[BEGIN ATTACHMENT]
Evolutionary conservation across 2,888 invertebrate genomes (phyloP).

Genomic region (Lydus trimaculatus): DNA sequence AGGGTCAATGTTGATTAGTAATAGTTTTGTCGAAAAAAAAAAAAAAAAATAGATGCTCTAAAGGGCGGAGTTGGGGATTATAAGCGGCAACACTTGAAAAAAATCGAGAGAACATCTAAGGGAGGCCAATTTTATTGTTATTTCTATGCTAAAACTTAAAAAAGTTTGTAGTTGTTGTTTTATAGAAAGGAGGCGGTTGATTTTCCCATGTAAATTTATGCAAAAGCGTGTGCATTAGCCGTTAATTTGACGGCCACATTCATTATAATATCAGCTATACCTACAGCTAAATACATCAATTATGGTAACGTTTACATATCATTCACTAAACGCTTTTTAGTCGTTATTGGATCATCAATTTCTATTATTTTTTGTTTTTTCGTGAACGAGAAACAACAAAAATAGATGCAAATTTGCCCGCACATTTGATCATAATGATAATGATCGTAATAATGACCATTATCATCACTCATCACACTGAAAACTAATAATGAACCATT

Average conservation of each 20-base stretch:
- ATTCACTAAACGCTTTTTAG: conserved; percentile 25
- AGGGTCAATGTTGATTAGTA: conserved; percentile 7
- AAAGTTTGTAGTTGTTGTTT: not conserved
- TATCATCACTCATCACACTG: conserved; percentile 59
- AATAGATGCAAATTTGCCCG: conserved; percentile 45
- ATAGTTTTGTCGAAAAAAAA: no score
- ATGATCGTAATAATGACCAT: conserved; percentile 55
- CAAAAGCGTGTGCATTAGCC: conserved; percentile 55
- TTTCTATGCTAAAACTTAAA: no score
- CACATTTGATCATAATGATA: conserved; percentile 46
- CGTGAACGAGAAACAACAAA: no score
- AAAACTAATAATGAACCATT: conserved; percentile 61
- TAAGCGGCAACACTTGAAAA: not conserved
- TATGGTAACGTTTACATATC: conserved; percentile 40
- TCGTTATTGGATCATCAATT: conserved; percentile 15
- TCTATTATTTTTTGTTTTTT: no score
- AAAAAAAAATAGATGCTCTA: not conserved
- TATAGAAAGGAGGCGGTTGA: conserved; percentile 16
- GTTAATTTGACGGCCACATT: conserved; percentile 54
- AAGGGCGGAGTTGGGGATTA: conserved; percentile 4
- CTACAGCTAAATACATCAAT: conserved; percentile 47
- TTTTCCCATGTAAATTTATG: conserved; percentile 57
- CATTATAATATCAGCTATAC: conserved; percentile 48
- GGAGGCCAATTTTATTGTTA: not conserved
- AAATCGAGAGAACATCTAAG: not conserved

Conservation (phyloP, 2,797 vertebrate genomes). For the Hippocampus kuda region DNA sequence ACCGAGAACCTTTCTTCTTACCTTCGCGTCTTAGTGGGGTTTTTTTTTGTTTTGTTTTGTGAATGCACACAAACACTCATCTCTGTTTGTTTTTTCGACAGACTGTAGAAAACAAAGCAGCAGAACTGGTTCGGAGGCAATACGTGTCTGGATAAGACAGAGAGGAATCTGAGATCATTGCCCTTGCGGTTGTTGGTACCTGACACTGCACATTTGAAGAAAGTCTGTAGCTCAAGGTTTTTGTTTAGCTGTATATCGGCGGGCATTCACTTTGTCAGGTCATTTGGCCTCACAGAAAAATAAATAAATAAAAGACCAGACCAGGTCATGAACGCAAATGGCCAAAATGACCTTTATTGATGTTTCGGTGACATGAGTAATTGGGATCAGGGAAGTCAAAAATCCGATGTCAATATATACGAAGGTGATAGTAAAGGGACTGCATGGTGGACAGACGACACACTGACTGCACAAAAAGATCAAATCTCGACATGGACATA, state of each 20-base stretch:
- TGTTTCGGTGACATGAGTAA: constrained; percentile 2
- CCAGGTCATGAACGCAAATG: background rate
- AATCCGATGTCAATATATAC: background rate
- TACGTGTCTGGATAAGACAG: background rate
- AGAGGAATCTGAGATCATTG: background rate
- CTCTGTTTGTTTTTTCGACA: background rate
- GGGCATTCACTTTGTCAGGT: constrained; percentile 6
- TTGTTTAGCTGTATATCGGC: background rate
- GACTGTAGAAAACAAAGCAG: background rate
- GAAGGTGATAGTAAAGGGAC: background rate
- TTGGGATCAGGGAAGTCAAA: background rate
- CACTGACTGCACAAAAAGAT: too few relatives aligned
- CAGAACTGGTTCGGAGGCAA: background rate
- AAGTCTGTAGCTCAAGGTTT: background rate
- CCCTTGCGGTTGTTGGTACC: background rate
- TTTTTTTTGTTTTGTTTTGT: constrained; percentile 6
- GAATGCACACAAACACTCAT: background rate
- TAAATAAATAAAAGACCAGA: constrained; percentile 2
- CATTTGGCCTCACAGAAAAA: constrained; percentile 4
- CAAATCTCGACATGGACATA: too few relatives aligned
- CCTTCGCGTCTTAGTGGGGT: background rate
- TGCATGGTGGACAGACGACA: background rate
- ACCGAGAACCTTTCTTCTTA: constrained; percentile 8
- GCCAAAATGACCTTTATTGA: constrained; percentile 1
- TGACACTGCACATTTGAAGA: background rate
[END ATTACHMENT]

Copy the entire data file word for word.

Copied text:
Evolutionary conservation across 2,888 invertebrate genomes (phyloP).

Genomic region (Lydus trimaculatus): DNA sequence AGGGTCAATGTTGATTAGTAATAGTTTTGTCGAAAAAAAAAAAAAAAAATAGATGCTCTAAAGGGCGGAGTTGGGGATTATAAGCGGCAACACTTGAAAAAAATCGAGAGAACATCTAAGGGAGGCCAATTTTATTGTTATTTCTATGCTAAAACTTAAAAAAGTTTGTAGTTGTTGTTTTATAGAAAGGAGGCGGTTGATTTTCCCATGTAAATTTATGCAAAAGCGTGTGCATTAGCCGTTAATTTGACGGCCACATTCATTATAATATCAGCTATACCTACAGCTAAATACATCAATTATGGTAACGTTTACATATCATTCACTAAACGCTTTTTAGTCGTTATTGGATCATCAATTTCTATTATTTTTTGTTTTTTCGTGAACGAGAAACAACAAAAATAGATGCAAATTTGCCCGCACATTTGATCATAATGATAATGATCGTAATAATGACCATTATCATCACTCATCACACTGAAAACTAATAATGAACCATT

Average conservation of each 20-base stretch:
- ATTCACTAAACGCTTTTTAG: conserved; percentile 25
- AGGGTCAATGTTGATTAGTA: conserved; percentile 7
- AAAGTTTGTAGTTGTTGTTT: not conserved
- TATCATCACTCATCACACTG: conserved; percentile 59
- AATAGATGCAAATTTGCCCG: conserved; percentile 45
- ATAGTTTTGTCGAAAAAAAA: no score
- ATGATCGTAATAATGACCAT: conserved; percentile 55
- CAAAAGCGTGTGCATTAGCC: conserved; percentile 55
- TTTCTATGCTAAAACTTAAA: no score
- CACATTTGATCATAATGATA: conserved; percentile 46
- CGTGAACGAGAAACAACAAA: no score
- AAAACTAATAATGAACCATT: conserved; percentile 61
- TAAGCGGCAACACTTGAAAA: not conserved
- TATGGTAACGTTTACATATC: conserved; percentile 40
- TCGTTATTGGATCATCAATT: conserved; percentile 15
- TCTATTATTTTTTGTTTTTT: no score
- AAAAAAAAATAGATGCTCTA: not conserved
- TATAGAAAGGAGGCGGTTGA: conserved; percentile 16
- GTTAATTTGACGGCCACATT: conserved; percentile 54
- AAGGGCGGAGTTGGGGATTA: conserved; percentile 4
- CTACAGCTAAATACATCAAT: conserved; percentile 47
- TTTTCCCATGTAAATTTATG: conserved; percentile 57
- CATTATAATATCAGCTATAC: conserved; percentile 48
- GGAGGCCAATTTTATTGTTA: not conserved
- AAATCGAGAGAACATCTAAG: not conserved

Conservation (phyloP, 2,797 vertebrate genomes). For the Hippocampus kuda region DNA sequence ACCGAGAACCTTTCTTCTTACCTTCGCGTCTTAGTGGGGTTTTTTTTTGTTTTGTTTTGTGAATGCACACAAACACTCATCTCTGTTTGTTTTTTCGACAGACTGTAGAAAACAAAGCAGCAGAACTGGTTCGGAGGCAATACGTGTCTGGATAAGACAGAGAGGAATCTGAGATCATTGCCCTTGCGGTTGTTGGTACCTGACACTGCACATTTGAAGAAAGTCTGTAGCTCAAGGTTTTTGTTTAGCTGTATATCGGCGGGCATTCACTTTGTCAGGTCATTTGGCCTCACAGAAAAATAAATAAATAAAAGACCAGACCAGGTCATGAACGCAAATGGCCAAAATGACCTTTATTGATGTTTCGGTGACATGAGTAATTGGGATCAGGGAAGTCAAAAATCCGATGTCAATATATACGAAGGTGATAGTAAAGGGACTGCATGGTGGACAGACGACACACTGACTGCACAAAAAGATCAAATCTCGACATGGACATA, state of each 20-base stretch:
- TGTTTCGGTGACATGAGTAA: constrained; percentile 2
- CCAGGTCATGAACGCAAATG: background rate
- AATCCGATGTCAATATATAC: background rate
- TACGTGTCTGGATAAGACAG: background rate
- AGAGGAATCTGAGATCATTG: background rate
- CTCTGTTTGTTTTTTCGACA: background rate
- GGGCATTCACTTTGTCAGGT: constrained; percentile 6
- TTGTTTAGCTGTATATCGGC: background rate
- GACTGTAGAAAACAAAGCAG: background rate
- GAAGGTGATAGTAAAGGGAC: background rate
- TTGGGATCAGGGAAGTCAAA: background rate
- CACTGACTGCACAAAAAGAT: too few relatives aligned
- CAGAACTGGTTCGGAGGCAA: background rate
- AAGTCTGTAGCTCAAGGTTT: background rate
- CCCTTGCGGTTGTTGGTACC: background rate
- TTTTTTTTGTTTTGTTTTGT: constrained; percentile 6
- GAATGCACACAAACACTCAT: background rate
- TAAATAAATAAAAGACCAGA: constrained; percentile 2
- CATTTGGCCTCACAGAAAAA: constrained; percentile 4
- CAAATCTCGACATGGACATA: too few relatives aligned
- CCTTCGCGTCTTAGTGGGGT: background rate
- TGCATGGTGGACAGACGACA: background rate
- ACCGAGAACCTTTCTTCTTA: constrained; percentile 8
- GCCAAAATGACCTTTATTGA: constrained; percentile 1
- TGACACTGCACATTTGAAGA: background rate